It’s Unlikely for You to Get Rabies from Vaccinated Dogs


While no vaccination can be considered 100% effective, it’s very, very unlikely for you to get rabies from a vaccinated dog. If you’ve been bitten by a vaccinated dog, you are more likely to need an antibiotic treatment than a treatment for rabies transmission.

The one instance when the risk of rabies transmission might be higher would be when a dog is long overdue his rabies booster. The vaccine essentially tells a dog’s body how to recognize a rabies virus and build an immune response against it. Over time, the effectiveness of the vaccine will wear off and this would be when a booster vaccine is required.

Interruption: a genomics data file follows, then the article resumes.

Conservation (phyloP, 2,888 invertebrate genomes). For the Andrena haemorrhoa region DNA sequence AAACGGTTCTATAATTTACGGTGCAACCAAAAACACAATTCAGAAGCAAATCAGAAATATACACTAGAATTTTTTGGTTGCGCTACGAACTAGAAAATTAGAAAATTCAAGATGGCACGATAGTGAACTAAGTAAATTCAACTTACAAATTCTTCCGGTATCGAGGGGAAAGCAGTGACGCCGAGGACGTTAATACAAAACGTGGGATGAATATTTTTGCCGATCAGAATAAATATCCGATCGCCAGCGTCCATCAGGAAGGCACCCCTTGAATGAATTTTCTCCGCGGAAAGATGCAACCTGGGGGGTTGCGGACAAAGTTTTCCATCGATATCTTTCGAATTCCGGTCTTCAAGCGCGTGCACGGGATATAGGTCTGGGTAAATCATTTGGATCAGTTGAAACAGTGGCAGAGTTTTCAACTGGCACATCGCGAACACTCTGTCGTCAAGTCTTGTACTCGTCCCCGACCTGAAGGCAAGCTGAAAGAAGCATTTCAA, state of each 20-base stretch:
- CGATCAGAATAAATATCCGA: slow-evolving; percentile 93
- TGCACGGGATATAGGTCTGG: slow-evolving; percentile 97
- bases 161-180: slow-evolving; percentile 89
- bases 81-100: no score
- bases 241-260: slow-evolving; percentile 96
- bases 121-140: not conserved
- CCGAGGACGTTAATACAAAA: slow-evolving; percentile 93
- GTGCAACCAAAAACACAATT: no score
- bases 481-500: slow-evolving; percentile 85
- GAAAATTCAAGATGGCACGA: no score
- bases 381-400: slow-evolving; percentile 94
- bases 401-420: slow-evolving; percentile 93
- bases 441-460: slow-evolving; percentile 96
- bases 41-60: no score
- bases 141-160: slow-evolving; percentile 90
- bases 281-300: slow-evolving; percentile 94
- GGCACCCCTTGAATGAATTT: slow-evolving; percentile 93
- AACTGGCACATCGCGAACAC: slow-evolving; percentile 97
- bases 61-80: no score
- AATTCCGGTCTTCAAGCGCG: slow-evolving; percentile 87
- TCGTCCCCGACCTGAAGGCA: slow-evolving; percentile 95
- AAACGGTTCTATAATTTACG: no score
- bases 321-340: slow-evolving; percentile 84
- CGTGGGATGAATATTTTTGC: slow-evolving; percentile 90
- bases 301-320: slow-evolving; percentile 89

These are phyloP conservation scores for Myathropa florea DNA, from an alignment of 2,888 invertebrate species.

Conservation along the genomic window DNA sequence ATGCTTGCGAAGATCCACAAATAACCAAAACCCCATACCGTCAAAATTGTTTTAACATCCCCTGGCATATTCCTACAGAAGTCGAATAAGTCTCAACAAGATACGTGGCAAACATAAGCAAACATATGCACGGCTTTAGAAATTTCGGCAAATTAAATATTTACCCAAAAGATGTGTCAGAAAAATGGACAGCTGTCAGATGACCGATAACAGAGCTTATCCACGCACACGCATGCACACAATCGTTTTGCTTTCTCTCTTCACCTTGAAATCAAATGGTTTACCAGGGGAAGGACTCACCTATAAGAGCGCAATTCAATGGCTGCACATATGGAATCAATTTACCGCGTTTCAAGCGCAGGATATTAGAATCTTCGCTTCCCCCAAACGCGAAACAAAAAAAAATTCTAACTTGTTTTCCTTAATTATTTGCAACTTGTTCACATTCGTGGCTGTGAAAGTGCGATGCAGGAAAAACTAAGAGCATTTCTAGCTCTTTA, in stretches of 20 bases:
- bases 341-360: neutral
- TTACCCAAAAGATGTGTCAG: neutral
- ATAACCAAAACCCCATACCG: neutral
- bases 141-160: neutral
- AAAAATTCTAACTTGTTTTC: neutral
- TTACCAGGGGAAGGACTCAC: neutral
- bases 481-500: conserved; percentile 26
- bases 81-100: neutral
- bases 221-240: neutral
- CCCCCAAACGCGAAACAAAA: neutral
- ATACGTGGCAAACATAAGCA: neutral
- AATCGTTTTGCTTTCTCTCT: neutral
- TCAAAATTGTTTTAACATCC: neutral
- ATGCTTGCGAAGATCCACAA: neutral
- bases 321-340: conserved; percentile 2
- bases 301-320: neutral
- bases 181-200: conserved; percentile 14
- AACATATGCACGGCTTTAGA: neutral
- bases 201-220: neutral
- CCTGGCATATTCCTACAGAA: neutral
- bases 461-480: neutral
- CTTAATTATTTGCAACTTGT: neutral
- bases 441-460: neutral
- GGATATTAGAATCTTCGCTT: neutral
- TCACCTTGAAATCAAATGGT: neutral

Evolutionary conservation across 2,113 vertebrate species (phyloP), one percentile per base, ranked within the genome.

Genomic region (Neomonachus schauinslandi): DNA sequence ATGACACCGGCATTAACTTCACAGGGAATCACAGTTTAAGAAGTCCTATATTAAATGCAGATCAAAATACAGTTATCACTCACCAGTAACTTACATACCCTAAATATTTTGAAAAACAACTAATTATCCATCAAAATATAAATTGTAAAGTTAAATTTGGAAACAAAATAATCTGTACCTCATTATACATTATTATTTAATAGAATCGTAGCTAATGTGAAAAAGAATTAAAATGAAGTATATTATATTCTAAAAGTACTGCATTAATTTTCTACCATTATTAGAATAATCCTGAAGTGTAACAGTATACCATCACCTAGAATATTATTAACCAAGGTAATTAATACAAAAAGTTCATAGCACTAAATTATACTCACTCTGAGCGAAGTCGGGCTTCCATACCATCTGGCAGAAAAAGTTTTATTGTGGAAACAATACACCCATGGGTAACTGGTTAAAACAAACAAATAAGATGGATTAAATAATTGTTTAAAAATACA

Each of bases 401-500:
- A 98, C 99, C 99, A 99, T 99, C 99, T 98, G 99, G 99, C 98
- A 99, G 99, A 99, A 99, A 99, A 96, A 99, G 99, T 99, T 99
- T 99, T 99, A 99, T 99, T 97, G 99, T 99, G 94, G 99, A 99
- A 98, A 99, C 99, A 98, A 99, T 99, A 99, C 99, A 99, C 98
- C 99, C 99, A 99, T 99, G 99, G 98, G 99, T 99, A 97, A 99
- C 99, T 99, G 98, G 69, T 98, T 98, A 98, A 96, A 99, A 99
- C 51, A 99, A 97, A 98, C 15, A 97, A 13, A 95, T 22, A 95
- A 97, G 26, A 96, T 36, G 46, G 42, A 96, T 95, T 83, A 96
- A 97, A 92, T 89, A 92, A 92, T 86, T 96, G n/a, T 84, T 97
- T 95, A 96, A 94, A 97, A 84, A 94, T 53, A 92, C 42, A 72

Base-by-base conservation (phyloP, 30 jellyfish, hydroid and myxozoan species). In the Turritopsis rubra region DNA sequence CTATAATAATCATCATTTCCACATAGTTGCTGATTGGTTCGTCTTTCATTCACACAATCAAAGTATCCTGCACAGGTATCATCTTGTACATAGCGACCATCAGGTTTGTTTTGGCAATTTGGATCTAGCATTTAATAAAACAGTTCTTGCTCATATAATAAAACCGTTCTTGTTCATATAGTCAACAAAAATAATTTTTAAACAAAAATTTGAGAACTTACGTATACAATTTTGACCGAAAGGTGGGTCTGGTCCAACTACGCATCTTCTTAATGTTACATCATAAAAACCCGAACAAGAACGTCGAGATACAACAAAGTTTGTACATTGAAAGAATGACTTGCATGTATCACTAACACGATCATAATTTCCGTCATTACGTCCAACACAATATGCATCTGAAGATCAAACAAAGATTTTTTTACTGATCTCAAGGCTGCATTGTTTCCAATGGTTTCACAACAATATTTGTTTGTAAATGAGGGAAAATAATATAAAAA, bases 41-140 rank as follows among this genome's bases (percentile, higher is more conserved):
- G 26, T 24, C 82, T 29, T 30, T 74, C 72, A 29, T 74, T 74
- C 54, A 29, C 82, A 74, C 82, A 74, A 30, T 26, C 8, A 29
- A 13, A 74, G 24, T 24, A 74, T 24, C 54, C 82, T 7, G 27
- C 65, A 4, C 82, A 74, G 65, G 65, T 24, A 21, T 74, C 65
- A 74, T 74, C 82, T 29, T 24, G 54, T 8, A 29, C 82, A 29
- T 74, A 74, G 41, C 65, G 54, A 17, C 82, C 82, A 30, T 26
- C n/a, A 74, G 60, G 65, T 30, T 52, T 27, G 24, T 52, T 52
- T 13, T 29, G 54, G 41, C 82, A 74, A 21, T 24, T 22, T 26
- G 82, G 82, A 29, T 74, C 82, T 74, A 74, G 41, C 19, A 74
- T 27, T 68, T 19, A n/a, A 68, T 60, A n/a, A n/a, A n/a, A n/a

Dogs that had a single-year rabies vaccine would require annual boosters. Despite the risk of transmission being low, we would side on the err on the side of caution and visit your GP if you have been bitten by a vaccinated dog. You might need antibiotics to prevent an infection from spreading.

Disclaimer: The content on is for informational purpose only. It is not intended to be a substitute for professional veterinarian advice, diagnosis, or treatment. Always seek the advice of your veterinarian when in doubt.
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